# The variance in the linear regression model

I have asked a similar question in what is the likelihood function $p(y|a,\tau)$ of simple linear regression model?, that is,

For a simple linear regression model without intercept, that is $$y_i=ax_i+\varepsilon_i$$ where $$\varepsilon_i\sim_{iid} N(0, \tau^2), i=1,2,\dots, n$$ and $$x_i$$ is a fixed covariate.

If I change $$y_i=ax_i+\varepsilon_i$$ and $$a|\tau \sim N(\mu, \tau^2)$$, is the $$y_i\sim N(ax_i, \tau^2)???$$

• this is equivalent to including a intercept $\mu$ – PedroSebe Oct 13 at 0:38
• @PedroSebe So is the distribution of $y_i$ with $N(ax_i,\tau^2)$? – user261225 Oct 13 at 3:45
• Sorry, I completely misread your question! Please, disregard what I said about intercepts. Yes, you do have $y_i|a,\tau\sim N(ax_i,\tau^2)$. – PedroSebe Oct 13 at 4:38
• @PedroSebe Sorry, how to get the likelihood $y_i|a, \tau\sim N(ax_i, \tau^2)$? It seems that $p(y_i|\beta, \tau)=p(y_i, \beta, \tau)/p(\beta,\tau)$? – user261225 Oct 13 at 22:03

So you are assuming that the coefficient in your model is also random. You can still think of $$y_i$$ as sum of two normally distributed random variables so it will also be normal. However, the parameters will depend on whether $$a$$ and $$\epsilon_i$$ are independent or not.

$$E(Y|X, \tau)=xE(a)=\mu x$$

And $$Var(Y|X, \tau) = x^2\tau^2 + \tau^2 + 2xCov(a,\epsilon)$$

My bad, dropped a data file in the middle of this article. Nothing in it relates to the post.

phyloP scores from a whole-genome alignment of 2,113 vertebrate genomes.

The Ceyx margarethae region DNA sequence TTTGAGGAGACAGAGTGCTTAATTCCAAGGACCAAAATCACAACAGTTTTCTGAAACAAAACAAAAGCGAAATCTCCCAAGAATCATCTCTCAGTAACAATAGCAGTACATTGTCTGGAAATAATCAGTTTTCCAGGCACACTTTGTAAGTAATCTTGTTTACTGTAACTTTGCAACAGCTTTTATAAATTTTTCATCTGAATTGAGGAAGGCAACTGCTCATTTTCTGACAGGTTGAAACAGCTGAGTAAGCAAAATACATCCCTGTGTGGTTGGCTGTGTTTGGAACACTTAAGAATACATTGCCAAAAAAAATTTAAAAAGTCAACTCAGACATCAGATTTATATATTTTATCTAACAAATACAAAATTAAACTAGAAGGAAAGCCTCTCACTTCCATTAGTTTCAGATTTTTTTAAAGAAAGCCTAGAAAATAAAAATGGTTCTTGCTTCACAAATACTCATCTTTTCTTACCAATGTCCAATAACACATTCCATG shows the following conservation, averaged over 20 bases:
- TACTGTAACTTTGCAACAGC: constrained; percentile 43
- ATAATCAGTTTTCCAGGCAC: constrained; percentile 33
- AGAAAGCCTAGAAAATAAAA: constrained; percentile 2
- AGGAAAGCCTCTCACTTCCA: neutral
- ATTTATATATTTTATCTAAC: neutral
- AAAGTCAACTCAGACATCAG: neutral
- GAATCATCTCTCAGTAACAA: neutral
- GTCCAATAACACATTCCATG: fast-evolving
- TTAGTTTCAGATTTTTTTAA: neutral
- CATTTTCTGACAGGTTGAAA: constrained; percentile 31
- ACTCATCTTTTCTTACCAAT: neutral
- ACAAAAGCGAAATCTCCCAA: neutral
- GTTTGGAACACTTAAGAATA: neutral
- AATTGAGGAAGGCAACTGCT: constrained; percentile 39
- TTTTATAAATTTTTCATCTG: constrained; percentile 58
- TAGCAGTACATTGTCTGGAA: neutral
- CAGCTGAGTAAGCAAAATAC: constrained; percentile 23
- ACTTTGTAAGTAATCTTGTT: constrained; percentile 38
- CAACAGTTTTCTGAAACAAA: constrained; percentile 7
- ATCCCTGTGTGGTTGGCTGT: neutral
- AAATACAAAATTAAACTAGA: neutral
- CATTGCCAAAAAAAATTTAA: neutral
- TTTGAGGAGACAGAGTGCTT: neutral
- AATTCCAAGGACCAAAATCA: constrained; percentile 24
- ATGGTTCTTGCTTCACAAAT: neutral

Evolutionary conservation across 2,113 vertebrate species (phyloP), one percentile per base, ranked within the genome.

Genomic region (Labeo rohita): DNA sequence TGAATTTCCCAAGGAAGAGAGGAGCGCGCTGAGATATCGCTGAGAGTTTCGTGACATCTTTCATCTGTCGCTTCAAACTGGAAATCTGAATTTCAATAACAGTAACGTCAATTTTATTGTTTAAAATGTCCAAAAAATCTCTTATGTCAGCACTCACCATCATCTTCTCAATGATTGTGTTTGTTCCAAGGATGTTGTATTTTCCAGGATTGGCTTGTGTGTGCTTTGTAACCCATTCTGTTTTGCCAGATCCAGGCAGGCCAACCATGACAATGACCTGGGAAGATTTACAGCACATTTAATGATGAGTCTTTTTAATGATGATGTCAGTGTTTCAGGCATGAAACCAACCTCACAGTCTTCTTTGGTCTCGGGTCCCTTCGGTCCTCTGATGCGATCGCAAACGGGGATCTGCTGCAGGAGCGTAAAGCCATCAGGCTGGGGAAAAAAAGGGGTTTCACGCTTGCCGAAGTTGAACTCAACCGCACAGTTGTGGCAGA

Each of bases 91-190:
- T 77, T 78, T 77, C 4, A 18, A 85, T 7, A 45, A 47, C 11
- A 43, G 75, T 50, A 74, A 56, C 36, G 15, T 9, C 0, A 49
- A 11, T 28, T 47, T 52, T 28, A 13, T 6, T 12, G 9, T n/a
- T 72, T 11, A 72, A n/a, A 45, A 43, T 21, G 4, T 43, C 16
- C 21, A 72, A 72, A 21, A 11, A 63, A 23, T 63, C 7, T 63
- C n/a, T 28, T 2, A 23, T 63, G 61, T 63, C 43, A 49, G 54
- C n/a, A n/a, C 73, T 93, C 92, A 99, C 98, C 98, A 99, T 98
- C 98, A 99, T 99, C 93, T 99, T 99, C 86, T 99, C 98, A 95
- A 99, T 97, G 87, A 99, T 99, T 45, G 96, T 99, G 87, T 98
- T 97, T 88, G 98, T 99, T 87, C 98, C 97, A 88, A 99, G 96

Note that here I have assumed that covariance of $$a$$ and $$\epsilon_i$$ is independent of $$i$$.

Accordingly, $$Y|X \sim N(\mu x, ((x^2+1)\tau^2+2xCov(a,\epsilon)))$$

• Thanks. But if we assume that $\tau$ and $a$ are two parameters in statistics, $a|\tau\sim N(\mu, \tau^2)$ and $\tau\sim Gamma(\alpha, \beta)$. Can we just think $y_i\sim N(ax_i, \tau^2)$? Because if we think $\beta$ is a random variable, $\tau$ is also a random variable. – user261225 Oct 13 at 21:54
• Okay. Great question. No. In that case we only say $Y_i|X,\tau, a \sim N(a x_i, ...)$. Unless $a$ is realized and given, we cannot say $Y \sim N(ax_i,...)$. Just like while describing the distribution of $a$ you have assumed $\tau$ to be given, the same has to be done with $Y$ and $a$ as well if you want to make $a$ a parameter of the distribution. The distribution of $Y|X$ will be a whole more complicated now because of $\tau$. – Dayne Oct 14 at 2:16
• So $y_i|\tau, a \sim N(ax_i, \tau^2)$, right? – user261225 Oct 14 at 2:35
• yes. Also given $x$ besides $\tau, a$. A small notation issue. $y_i$ is generally used for a realized observation. $Y$ is the random variable if we are considering all $y_i$ to be observations coming from a given distribution. – Dayne Oct 14 at 4:21